NORTH SYDNEY, AUSTRALIA — As debate on the Australian government’s Carbon Pollution Reduction Scheme (C.P.R.S.) continues, insiders say the outcome will likely have far-reaching implications for that country’s red meat industry.
Since the C.P.R.S. has dominated recent environmental debates, it is important for red-meat producers to understand the potential effects of the scheme, and environmental regulation, generally, on their business, said David Palmer, managing director, Meat & Livestock Australia.
"All producers are concerned about the impact the C.P.R.S. may have on their farm businesses and M.L.A. has a role to play in providing research and information to producers and industry bodies to ensure they are well briefed on the issue and can take action accordingly," Mr. Palmer said.
Producers in Queensland will be able to hear more about the issue during a specially-convened session featuring several keynote speakers at the upcoming Roma Meat Profit day on Oct. 2. The program, which is being organized by M.L.A. in conjunction with a committee of local producers, is designed to help producers build their profits and prepare for future challenges.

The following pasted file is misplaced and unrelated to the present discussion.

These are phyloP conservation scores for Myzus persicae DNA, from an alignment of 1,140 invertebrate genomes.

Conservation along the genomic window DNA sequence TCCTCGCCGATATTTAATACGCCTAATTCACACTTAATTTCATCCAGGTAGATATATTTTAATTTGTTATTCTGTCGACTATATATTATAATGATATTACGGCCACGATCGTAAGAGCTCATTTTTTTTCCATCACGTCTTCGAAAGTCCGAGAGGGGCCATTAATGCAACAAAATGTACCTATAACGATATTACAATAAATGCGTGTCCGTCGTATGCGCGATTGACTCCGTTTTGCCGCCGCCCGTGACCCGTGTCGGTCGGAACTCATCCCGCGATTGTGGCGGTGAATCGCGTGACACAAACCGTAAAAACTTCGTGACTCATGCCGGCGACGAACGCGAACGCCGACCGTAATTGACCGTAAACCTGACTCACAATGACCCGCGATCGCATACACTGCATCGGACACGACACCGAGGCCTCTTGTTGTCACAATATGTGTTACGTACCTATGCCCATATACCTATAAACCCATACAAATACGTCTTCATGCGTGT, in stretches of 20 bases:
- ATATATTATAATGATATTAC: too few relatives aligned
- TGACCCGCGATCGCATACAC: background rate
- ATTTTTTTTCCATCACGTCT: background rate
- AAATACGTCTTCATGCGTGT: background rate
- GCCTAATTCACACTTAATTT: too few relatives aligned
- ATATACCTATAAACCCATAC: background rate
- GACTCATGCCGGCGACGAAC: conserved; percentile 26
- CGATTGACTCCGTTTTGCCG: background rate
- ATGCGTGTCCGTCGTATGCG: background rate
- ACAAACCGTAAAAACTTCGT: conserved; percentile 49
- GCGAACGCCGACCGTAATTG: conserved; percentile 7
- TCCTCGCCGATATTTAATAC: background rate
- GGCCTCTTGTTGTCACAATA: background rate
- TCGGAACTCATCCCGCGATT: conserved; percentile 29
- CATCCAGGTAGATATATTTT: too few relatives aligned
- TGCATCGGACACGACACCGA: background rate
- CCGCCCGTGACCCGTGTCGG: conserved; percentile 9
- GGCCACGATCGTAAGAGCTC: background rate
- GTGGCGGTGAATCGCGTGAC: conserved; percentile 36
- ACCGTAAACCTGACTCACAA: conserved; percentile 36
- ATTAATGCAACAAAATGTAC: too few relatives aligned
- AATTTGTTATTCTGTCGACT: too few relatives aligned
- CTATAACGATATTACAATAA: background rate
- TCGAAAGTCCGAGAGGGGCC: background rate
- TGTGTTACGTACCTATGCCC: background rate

Mick Keogh, executive director of the Australian Farm Institute, will provide insight into the government’s proposed C.P.R.S. and the potential costs that will flow on to livestock producers. Dr. Bill Burrows, Woodland ecologist, will discuss the state of play with vegetation management in Queensland and the potential of scientific solutions for the future. Mr. Palmer will discuss the importance of communicating the red meat industry’s environmental credentials to consumers and how the industry is countering the misconceptions surrounding the environmental impact of red meat consumption.
"Misinformation still abounds in the community about the perceived impact of the industry on the environment," Mr. Palmer said, "M.L.A. is seeking to counteract that through the provision of facts based on sound science."
One such example is the latest University of New South Wales research, which shows that it only takes between 27 and 540 liters of water to produce a kilogram of beef, contrary to the misleading figures put forward by some groups and individuals determined to paint the industry in a bad light, he said.